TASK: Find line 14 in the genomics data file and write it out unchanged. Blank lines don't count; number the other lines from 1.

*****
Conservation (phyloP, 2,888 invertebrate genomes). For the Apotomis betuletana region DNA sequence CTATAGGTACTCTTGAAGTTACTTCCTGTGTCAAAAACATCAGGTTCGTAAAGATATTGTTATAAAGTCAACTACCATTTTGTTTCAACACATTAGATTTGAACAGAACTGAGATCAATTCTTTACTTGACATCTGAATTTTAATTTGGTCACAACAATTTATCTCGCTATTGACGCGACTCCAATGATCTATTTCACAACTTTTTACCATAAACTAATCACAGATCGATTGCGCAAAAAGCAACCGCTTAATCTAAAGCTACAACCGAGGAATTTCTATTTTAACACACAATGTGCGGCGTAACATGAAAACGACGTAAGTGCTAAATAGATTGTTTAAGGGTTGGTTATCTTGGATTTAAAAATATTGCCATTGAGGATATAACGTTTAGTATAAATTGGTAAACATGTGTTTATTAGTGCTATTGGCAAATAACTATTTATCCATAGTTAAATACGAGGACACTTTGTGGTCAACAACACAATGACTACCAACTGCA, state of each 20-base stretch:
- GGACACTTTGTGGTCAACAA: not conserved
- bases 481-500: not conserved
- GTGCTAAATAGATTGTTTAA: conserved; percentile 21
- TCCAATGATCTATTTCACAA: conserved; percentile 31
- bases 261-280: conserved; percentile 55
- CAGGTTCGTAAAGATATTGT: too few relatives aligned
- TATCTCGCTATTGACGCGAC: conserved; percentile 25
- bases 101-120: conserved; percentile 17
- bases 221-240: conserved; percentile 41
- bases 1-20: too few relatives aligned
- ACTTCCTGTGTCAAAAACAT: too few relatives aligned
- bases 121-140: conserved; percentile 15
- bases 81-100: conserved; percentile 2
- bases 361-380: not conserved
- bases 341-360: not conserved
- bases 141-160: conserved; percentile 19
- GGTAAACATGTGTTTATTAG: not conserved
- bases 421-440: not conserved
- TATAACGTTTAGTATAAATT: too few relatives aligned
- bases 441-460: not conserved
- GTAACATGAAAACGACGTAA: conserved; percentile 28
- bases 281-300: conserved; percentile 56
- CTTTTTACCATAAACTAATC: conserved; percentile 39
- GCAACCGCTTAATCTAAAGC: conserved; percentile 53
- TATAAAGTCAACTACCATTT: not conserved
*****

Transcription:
- bases 81-100: conserved; percentile 2